A dynamic model of the continuous titanium pickling process, as shown in Figure 1, for the change in volume and temperature will be developed for all of the prerinsing, pickling, and rinsing steps based on the following assumptions:(1)There is perfect mixing; thus, the exit temperature is also the temperature of the bath contents. And the heat of mixing is negligible compared to the heat of reaction.(2)The density and heat capacity of the liquid are assumed to be constant. Thus, their temperature dependence is neglected.(3)The concentration of pickling bath is assumed to be constant.(4)The deterioration of bathing efficiency resulting from Titanium concentration is considered negligible.(5)Heat losses to the ambient are negligible.

2.1. Prerinsing Step (the Temperature of 85°C and under Weight of 4% HNO3 and HF Bath)

Consider

2.2. Pickling Step (the Temperature of 65°C, 60°C, and 50°C HNO3 and HF Baths)

Consider

2.3. Rinsing Step (the Temperature of 75°C in Four Desalted Water Baths)

Consider

The rate of reaction (see (1)) is assumed to be first order with respect to the mixed acid of HNO3 and HF, and considering the rate of reaction titanium unit volume as the function of reaction temperature is given by the Arrhenius relation as follows:where is the frequency factor, is the activation energy, and is the molar gas constant.

In addition to the reaction , the energy, , transferred by the Microwave heat, needs to be imposed in order to complete the model of this continuous process. As pointed out in aforementioned section, microwave heating is the transfer of electromagnetic energy to thermal energy and is energy conversion, rather than heat transfer in conventional thermal processing. It is based on the power absorbed per unit volume that can be obtained fromwhere is the relative effective dielectric factor, is the permittivity of free space, is the microwave frequency, is the total effective conductivity, is the relative dielectric constant, and is the energy loss required to store a given quantity of energy. As can be seen from this equation, the dielectric properties (, , and ) assume a significant role in the extent of power absorbed by a material. The majority of the absorbed microwave power is converted to heat within the material, as shown in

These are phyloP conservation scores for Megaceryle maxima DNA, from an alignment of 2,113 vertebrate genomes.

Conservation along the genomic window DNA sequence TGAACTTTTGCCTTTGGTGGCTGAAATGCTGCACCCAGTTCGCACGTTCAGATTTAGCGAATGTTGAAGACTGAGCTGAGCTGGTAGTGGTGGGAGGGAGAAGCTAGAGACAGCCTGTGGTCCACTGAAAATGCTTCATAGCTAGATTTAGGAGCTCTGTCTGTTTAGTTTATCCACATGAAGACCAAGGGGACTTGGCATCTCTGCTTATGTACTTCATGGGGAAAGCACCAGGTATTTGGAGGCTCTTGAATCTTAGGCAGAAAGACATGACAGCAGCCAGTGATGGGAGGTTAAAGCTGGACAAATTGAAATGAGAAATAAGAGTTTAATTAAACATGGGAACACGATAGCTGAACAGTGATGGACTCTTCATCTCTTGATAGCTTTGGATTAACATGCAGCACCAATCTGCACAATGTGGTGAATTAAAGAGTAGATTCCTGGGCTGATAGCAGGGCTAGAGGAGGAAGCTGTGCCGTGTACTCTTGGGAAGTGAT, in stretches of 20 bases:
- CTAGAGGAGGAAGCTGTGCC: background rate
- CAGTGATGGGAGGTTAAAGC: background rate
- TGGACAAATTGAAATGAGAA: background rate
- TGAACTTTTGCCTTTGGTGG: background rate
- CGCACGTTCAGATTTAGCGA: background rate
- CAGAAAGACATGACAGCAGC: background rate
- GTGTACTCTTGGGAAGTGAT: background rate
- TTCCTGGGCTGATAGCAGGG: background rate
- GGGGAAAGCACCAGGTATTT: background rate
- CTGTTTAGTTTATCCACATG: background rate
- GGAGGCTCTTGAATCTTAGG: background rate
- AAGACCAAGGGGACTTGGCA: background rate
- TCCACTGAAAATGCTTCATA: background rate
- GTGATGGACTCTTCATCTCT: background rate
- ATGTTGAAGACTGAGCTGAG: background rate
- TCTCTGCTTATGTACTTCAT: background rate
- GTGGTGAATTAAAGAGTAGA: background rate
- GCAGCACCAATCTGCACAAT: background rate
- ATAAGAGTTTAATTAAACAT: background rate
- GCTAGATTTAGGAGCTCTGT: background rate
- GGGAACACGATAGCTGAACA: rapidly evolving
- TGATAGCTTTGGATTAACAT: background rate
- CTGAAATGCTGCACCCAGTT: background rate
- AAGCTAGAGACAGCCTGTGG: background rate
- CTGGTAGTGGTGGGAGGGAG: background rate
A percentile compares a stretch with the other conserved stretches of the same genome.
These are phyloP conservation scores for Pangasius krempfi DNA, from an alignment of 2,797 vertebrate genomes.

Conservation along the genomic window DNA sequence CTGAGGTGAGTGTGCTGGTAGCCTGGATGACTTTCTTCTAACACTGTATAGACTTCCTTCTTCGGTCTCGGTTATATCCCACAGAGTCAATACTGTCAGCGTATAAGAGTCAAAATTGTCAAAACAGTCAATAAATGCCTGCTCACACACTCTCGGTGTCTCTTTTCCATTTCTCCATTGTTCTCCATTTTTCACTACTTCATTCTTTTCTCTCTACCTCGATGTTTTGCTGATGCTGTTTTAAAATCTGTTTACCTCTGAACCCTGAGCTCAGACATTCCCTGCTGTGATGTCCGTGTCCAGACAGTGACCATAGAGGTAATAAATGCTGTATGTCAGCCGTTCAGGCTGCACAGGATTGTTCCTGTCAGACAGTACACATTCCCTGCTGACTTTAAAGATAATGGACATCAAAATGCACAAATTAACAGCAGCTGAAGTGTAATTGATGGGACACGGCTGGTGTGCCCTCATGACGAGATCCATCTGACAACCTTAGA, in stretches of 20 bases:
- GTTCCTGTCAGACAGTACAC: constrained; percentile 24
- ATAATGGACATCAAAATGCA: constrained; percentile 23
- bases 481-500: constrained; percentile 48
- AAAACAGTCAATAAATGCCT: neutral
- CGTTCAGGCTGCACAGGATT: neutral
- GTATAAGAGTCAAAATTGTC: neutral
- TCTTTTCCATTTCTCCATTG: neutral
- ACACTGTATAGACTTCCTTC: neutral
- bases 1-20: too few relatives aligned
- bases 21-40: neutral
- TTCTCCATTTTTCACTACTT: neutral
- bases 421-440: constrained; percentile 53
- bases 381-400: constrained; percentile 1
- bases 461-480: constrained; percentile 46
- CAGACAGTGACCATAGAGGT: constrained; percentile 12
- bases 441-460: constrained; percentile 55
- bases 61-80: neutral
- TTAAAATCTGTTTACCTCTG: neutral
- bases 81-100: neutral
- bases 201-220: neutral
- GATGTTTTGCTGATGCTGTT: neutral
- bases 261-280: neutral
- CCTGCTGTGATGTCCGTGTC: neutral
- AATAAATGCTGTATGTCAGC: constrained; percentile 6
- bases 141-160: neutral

The dielectric properties (, , and ) also are important parameters in determining the depth to which the microwaves will penetrate into the material. As can be seen by (9), the higher the values of and , the smaller the depth of penetration for a specific wavelength:where is the depth of penetration at which the incident power is reduced by one half and is the incident wavelength. The depth of penetration is important since it will determine the uniformity of heating, curing, and so forth, throughout the material. High frequencies and large values of dielectric properties will result in surface heating, whereas low frequencies and small values of dielectric properties will result in more volumetric heating.

The process of pickling cold-rolled titanium plates and strips of acid baths by microwave irradiation is carefully depicted in this section. The variable gain, variable forgetting factor, and resetting RLS algorithm based DNN are used to predict the temperature of acid solution in prerinsing bath (), in three pickling baths (, , and ), and in rinsing bath (), and ADNMPC strategy is utilized to adjust these temperatures to the desired set point by adjusting input electrical power of magnetrons () as shown Figure 1 and (2). In the next section, the DNN and its training and validation are first introduced. Next, the DNN identification model is used to illustrate the ADNMPC strategy.

3. DNN Model Identification and ADNMPC Control Strategy

The proposed structure of DNN-based model identification and ADNMPC control strategies is shown in Figure 3.